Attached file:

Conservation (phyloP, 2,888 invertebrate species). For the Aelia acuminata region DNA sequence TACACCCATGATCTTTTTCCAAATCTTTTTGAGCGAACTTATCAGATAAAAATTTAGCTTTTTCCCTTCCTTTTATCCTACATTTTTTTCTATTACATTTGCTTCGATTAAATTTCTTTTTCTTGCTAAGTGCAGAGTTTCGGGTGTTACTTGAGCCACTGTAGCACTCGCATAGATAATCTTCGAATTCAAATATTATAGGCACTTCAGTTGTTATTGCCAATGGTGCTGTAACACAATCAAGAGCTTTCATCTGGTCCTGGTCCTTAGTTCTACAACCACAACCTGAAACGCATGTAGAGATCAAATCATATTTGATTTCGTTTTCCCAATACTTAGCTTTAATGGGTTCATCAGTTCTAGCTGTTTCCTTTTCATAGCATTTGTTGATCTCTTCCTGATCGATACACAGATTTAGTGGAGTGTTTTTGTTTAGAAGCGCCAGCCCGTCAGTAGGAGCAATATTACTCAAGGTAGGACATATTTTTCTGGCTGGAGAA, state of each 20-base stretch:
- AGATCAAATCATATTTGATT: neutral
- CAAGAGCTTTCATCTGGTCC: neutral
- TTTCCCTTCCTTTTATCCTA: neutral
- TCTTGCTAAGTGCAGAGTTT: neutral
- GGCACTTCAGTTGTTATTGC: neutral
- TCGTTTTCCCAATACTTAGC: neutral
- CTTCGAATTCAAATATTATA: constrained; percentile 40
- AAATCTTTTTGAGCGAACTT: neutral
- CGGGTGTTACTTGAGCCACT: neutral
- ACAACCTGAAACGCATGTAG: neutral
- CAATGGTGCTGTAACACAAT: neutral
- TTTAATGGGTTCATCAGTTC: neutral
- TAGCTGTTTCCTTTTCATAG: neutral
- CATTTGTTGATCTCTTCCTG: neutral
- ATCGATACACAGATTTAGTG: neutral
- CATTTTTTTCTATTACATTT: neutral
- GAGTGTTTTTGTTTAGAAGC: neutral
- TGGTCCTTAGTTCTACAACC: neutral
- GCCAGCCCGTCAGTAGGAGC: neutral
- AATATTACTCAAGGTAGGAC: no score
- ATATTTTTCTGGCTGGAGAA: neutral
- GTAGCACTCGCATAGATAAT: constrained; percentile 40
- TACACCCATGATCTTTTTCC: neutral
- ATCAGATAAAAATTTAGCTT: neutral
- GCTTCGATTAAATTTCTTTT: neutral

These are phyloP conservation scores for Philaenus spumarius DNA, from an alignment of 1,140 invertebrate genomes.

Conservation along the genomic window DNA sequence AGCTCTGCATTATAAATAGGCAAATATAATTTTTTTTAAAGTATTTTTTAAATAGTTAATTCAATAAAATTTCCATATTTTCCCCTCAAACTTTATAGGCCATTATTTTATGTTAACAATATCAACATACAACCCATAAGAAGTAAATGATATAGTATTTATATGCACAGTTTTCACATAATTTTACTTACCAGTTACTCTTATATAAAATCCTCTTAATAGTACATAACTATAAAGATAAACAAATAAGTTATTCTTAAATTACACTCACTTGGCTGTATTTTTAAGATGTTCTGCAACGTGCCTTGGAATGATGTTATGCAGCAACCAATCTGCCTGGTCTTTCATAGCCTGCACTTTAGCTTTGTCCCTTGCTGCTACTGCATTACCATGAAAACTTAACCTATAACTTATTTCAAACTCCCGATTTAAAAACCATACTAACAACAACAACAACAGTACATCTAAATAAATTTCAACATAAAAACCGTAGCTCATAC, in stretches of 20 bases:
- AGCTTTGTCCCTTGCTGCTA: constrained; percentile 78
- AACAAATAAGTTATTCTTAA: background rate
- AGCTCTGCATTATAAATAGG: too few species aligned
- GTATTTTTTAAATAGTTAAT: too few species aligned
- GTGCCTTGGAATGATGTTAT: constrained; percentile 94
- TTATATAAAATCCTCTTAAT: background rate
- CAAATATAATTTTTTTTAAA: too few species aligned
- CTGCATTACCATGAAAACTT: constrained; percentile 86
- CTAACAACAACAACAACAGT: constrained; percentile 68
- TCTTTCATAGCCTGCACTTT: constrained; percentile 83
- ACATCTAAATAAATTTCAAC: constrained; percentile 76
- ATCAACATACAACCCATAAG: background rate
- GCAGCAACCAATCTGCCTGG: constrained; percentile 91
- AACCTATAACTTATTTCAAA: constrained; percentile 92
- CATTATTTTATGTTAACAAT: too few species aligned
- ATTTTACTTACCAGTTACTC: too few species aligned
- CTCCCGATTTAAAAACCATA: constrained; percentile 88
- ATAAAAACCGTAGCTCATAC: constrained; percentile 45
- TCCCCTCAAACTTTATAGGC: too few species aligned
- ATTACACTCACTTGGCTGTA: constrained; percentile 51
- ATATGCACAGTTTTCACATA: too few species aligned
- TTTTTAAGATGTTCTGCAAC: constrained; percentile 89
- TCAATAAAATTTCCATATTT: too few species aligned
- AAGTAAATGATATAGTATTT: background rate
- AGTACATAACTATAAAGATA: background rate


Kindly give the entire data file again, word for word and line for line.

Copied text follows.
Conservation (phyloP, 2,888 invertebrate species). For the Aelia acuminata region DNA sequence TACACCCATGATCTTTTTCCAAATCTTTTTGAGCGAACTTATCAGATAAAAATTTAGCTTTTTCCCTTCCTTTTATCCTACATTTTTTTCTATTACATTTGCTTCGATTAAATTTCTTTTTCTTGCTAAGTGCAGAGTTTCGGGTGTTACTTGAGCCACTGTAGCACTCGCATAGATAATCTTCGAATTCAAATATTATAGGCACTTCAGTTGTTATTGCCAATGGTGCTGTAACACAATCAAGAGCTTTCATCTGGTCCTGGTCCTTAGTTCTACAACCACAACCTGAAACGCATGTAGAGATCAAATCATATTTGATTTCGTTTTCCCAATACTTAGCTTTAATGGGTTCATCAGTTCTAGCTGTTTCCTTTTCATAGCATTTGTTGATCTCTTCCTGATCGATACACAGATTTAGTGGAGTGTTTTTGTTTAGAAGCGCCAGCCCGTCAGTAGGAGCAATATTACTCAAGGTAGGACATATTTTTCTGGCTGGAGAA, state of each 20-base stretch:
- AGATCAAATCATATTTGATT: neutral
- CAAGAGCTTTCATCTGGTCC: neutral
- TTTCCCTTCCTTTTATCCTA: neutral
- TCTTGCTAAGTGCAGAGTTT: neutral
- GGCACTTCAGTTGTTATTGC: neutral
- TCGTTTTCCCAATACTTAGC: neutral
- CTTCGAATTCAAATATTATA: constrained; percentile 40
- AAATCTTTTTGAGCGAACTT: neutral
- CGGGTGTTACTTGAGCCACT: neutral
- ACAACCTGAAACGCATGTAG: neutral
- CAATGGTGCTGTAACACAAT: neutral
- TTTAATGGGTTCATCAGTTC: neutral
- TAGCTGTTTCCTTTTCATAG: neutral
- CATTTGTTGATCTCTTCCTG: neutral
- ATCGATACACAGATTTAGTG: neutral
- CATTTTTTTCTATTACATTT: neutral
- GAGTGTTTTTGTTTAGAAGC: neutral
- TGGTCCTTAGTTCTACAACC: neutral
- GCCAGCCCGTCAGTAGGAGC: neutral
- AATATTACTCAAGGTAGGAC: no score
- ATATTTTTCTGGCTGGAGAA: neutral
- GTAGCACTCGCATAGATAAT: constrained; percentile 40
- TACACCCATGATCTTTTTCC: neutral
- ATCAGATAAAAATTTAGCTT: neutral
- GCTTCGATTAAATTTCTTTT: neutral

These are phyloP conservation scores for Philaenus spumarius DNA, from an alignment of 1,140 invertebrate genomes.

Conservation along the genomic window DNA sequence AGCTCTGCATTATAAATAGGCAAATATAATTTTTTTTAAAGTATTTTTTAAATAGTTAATTCAATAAAATTTCCATATTTTCCCCTCAAACTTTATAGGCCATTATTTTATGTTAACAATATCAACATACAACCCATAAGAAGTAAATGATATAGTATTTATATGCACAGTTTTCACATAATTTTACTTACCAGTTACTCTTATATAAAATCCTCTTAATAGTACATAACTATAAAGATAAACAAATAAGTTATTCTTAAATTACACTCACTTGGCTGTATTTTTAAGATGTTCTGCAACGTGCCTTGGAATGATGTTATGCAGCAACCAATCTGCCTGGTCTTTCATAGCCTGCACTTTAGCTTTGTCCCTTGCTGCTACTGCATTACCATGAAAACTTAACCTATAACTTATTTCAAACTCCCGATTTAAAAACCATACTAACAACAACAACAACAGTACATCTAAATAAATTTCAACATAAAAACCGTAGCTCATAC, in stretches of 20 bases:
- AGCTTTGTCCCTTGCTGCTA: constrained; percentile 78
- AACAAATAAGTTATTCTTAA: background rate
- AGCTCTGCATTATAAATAGG: too few species aligned
- GTATTTTTTAAATAGTTAAT: too few species aligned
- GTGCCTTGGAATGATGTTAT: constrained; percentile 94
- TTATATAAAATCCTCTTAAT: background rate
- CAAATATAATTTTTTTTAAA: too few species aligned
- CTGCATTACCATGAAAACTT: constrained; percentile 86
- CTAACAACAACAACAACAGT: constrained; percentile 68
- TCTTTCATAGCCTGCACTTT: constrained; percentile 83
- ACATCTAAATAAATTTCAAC: constrained; percentile 76
- ATCAACATACAACCCATAAG: background rate
- GCAGCAACCAATCTGCCTGG: constrained; percentile 91
- AACCTATAACTTATTTCAAA: constrained; percentile 92
- CATTATTTTATGTTAACAAT: too few species aligned
- ATTTTACTTACCAGTTACTC: too few species aligned
- CTCCCGATTTAAAAACCATA: constrained; percentile 88
- ATAAAAACCGTAGCTCATAC: constrained; percentile 45
- TCCCCTCAAACTTTATAGGC: too few species aligned
- ATTACACTCACTTGGCTGTA: constrained; percentile 51
- ATATGCACAGTTTTCACATA: too few species aligned
- TTTTTAAGATGTTCTGCAAC: constrained; percentile 89
- TCAATAAAATTTCCATATTT: too few species aligned
- AAGTAAATGATATAGTATTT: background rate
- AGTACATAACTATAAAGATA: background rate